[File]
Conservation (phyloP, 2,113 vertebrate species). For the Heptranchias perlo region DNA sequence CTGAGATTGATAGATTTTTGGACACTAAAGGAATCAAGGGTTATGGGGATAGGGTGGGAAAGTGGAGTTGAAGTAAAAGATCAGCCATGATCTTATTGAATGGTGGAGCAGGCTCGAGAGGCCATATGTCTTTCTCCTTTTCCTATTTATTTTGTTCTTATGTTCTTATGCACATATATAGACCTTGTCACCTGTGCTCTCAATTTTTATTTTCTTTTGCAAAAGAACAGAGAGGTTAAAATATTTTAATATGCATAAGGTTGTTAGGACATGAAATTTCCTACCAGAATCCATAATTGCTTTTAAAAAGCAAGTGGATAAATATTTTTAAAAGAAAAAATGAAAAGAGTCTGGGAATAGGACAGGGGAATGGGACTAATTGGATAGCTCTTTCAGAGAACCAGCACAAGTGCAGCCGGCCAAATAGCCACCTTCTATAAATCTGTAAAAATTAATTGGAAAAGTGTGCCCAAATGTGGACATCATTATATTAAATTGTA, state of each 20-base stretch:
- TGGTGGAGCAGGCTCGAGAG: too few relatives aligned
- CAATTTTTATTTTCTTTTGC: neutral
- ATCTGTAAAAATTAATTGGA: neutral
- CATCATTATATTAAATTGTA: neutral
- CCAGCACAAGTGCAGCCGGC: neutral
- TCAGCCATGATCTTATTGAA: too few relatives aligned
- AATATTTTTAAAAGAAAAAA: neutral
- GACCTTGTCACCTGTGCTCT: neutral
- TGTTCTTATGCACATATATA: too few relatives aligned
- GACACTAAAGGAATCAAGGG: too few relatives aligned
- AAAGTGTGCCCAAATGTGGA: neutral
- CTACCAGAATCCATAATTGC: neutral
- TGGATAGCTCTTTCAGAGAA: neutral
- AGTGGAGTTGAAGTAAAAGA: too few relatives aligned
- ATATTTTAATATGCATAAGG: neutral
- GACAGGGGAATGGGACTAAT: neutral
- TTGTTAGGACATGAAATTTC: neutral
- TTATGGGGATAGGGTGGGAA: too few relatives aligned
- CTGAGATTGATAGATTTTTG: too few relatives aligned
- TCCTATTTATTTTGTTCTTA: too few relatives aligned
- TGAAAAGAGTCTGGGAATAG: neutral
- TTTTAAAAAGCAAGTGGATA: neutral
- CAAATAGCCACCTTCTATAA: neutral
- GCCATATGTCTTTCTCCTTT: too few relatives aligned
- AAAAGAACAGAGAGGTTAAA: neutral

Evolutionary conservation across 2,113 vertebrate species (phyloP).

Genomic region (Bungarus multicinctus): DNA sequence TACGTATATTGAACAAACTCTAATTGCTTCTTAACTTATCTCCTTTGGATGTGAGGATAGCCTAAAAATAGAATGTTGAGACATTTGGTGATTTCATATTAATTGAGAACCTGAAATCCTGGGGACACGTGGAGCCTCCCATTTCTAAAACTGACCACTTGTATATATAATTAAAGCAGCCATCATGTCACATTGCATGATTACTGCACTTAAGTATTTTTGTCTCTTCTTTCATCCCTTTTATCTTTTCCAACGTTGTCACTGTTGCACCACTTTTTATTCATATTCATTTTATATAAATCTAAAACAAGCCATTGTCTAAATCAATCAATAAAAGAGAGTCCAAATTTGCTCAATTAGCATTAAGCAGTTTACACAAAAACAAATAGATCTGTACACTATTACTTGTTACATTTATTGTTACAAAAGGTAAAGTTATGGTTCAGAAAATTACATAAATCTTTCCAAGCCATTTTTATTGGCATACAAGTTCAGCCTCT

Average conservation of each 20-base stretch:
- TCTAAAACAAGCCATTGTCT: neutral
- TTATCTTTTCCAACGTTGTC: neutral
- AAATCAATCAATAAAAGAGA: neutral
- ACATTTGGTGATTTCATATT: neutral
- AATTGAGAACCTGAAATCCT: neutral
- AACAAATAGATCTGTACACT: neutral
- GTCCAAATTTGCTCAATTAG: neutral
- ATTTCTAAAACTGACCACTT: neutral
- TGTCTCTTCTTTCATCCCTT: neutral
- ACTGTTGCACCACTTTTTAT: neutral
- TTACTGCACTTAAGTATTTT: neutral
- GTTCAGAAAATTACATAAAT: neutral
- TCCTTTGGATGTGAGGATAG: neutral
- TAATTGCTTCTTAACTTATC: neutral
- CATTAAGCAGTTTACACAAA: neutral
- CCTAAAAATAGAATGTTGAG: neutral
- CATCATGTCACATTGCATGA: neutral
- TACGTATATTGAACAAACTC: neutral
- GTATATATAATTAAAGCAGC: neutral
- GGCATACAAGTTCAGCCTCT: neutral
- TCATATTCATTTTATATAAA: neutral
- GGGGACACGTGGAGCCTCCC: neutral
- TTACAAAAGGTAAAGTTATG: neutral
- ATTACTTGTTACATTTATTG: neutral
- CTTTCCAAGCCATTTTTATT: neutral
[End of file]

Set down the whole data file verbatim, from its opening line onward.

Conservation (phyloP, 2,113 vertebrate species). For the Heptranchias perlo region DNA sequence CTGAGATTGATAGATTTTTGGACACTAAAGGAATCAAGGGTTATGGGGATAGGGTGGGAAAGTGGAGTTGAAGTAAAAGATCAGCCATGATCTTATTGAATGGTGGAGCAGGCTCGAGAGGCCATATGTCTTTCTCCTTTTCCTATTTATTTTGTTCTTATGTTCTTATGCACATATATAGACCTTGTCACCTGTGCTCTCAATTTTTATTTTCTTTTGCAAAAGAACAGAGAGGTTAAAATATTTTAATATGCATAAGGTTGTTAGGACATGAAATTTCCTACCAGAATCCATAATTGCTTTTAAAAAGCAAGTGGATAAATATTTTTAAAAGAAAAAATGAAAAGAGTCTGGGAATAGGACAGGGGAATGGGACTAATTGGATAGCTCTTTCAGAGAACCAGCACAAGTGCAGCCGGCCAAATAGCCACCTTCTATAAATCTGTAAAAATTAATTGGAAAAGTGTGCCCAAATGTGGACATCATTATATTAAATTGTA, state of each 20-base stretch:
- TGGTGGAGCAGGCTCGAGAG: too few relatives aligned
- CAATTTTTATTTTCTTTTGC: neutral
- ATCTGTAAAAATTAATTGGA: neutral
- CATCATTATATTAAATTGTA: neutral
- CCAGCACAAGTGCAGCCGGC: neutral
- TCAGCCATGATCTTATTGAA: too few relatives aligned
- AATATTTTTAAAAGAAAAAA: neutral
- GACCTTGTCACCTGTGCTCT: neutral
- TGTTCTTATGCACATATATA: too few relatives aligned
- GACACTAAAGGAATCAAGGG: too few relatives aligned
- AAAGTGTGCCCAAATGTGGA: neutral
- CTACCAGAATCCATAATTGC: neutral
- TGGATAGCTCTTTCAGAGAA: neutral
- AGTGGAGTTGAAGTAAAAGA: too few relatives aligned
- ATATTTTAATATGCATAAGG: neutral
- GACAGGGGAATGGGACTAAT: neutral
- TTGTTAGGACATGAAATTTC: neutral
- TTATGGGGATAGGGTGGGAA: too few relatives aligned
- CTGAGATTGATAGATTTTTG: too few relatives aligned
- TCCTATTTATTTTGTTCTTA: too few relatives aligned
- TGAAAAGAGTCTGGGAATAG: neutral
- TTTTAAAAAGCAAGTGGATA: neutral
- CAAATAGCCACCTTCTATAA: neutral
- GCCATATGTCTTTCTCCTTT: too few relatives aligned
- AAAAGAACAGAGAGGTTAAA: neutral

Evolutionary conservation across 2,113 vertebrate species (phyloP).

Genomic region (Bungarus multicinctus): DNA sequence TACGTATATTGAACAAACTCTAATTGCTTCTTAACTTATCTCCTTTGGATGTGAGGATAGCCTAAAAATAGAATGTTGAGACATTTGGTGATTTCATATTAATTGAGAACCTGAAATCCTGGGGACACGTGGAGCCTCCCATTTCTAAAACTGACCACTTGTATATATAATTAAAGCAGCCATCATGTCACATTGCATGATTACTGCACTTAAGTATTTTTGTCTCTTCTTTCATCCCTTTTATCTTTTCCAACGTTGTCACTGTTGCACCACTTTTTATTCATATTCATTTTATATAAATCTAAAACAAGCCATTGTCTAAATCAATCAATAAAAGAGAGTCCAAATTTGCTCAATTAGCATTAAGCAGTTTACACAAAAACAAATAGATCTGTACACTATTACTTGTTACATTTATTGTTACAAAAGGTAAAGTTATGGTTCAGAAAATTACATAAATCTTTCCAAGCCATTTTTATTGGCATACAAGTTCAGCCTCT

Average conservation of each 20-base stretch:
- TCTAAAACAAGCCATTGTCT: neutral
- TTATCTTTTCCAACGTTGTC: neutral
- AAATCAATCAATAAAAGAGA: neutral
- ACATTTGGTGATTTCATATT: neutral
- AATTGAGAACCTGAAATCCT: neutral
- AACAAATAGATCTGTACACT: neutral
- GTCCAAATTTGCTCAATTAG: neutral
- ATTTCTAAAACTGACCACTT: neutral
- TGTCTCTTCTTTCATCCCTT: neutral
- ACTGTTGCACCACTTTTTAT: neutral
- TTACTGCACTTAAGTATTTT: neutral
- GTTCAGAAAATTACATAAAT: neutral
- TCCTTTGGATGTGAGGATAG: neutral
- TAATTGCTTCTTAACTTATC: neutral
- CATTAAGCAGTTTACACAAA: neutral
- CCTAAAAATAGAATGTTGAG: neutral
- CATCATGTCACATTGCATGA: neutral
- TACGTATATTGAACAAACTC: neutral
- GTATATATAATTAAAGCAGC: neutral
- GGCATACAAGTTCAGCCTCT: neutral
- TCATATTCATTTTATATAAA: neutral
- GGGGACACGTGGAGCCTCCC: neutral
- TTACAAAAGGTAAAGTTATG: neutral
- ATTACTTGTTACATTTATTG: neutral
- CTTTCCAAGCCATTTTTATT: neutral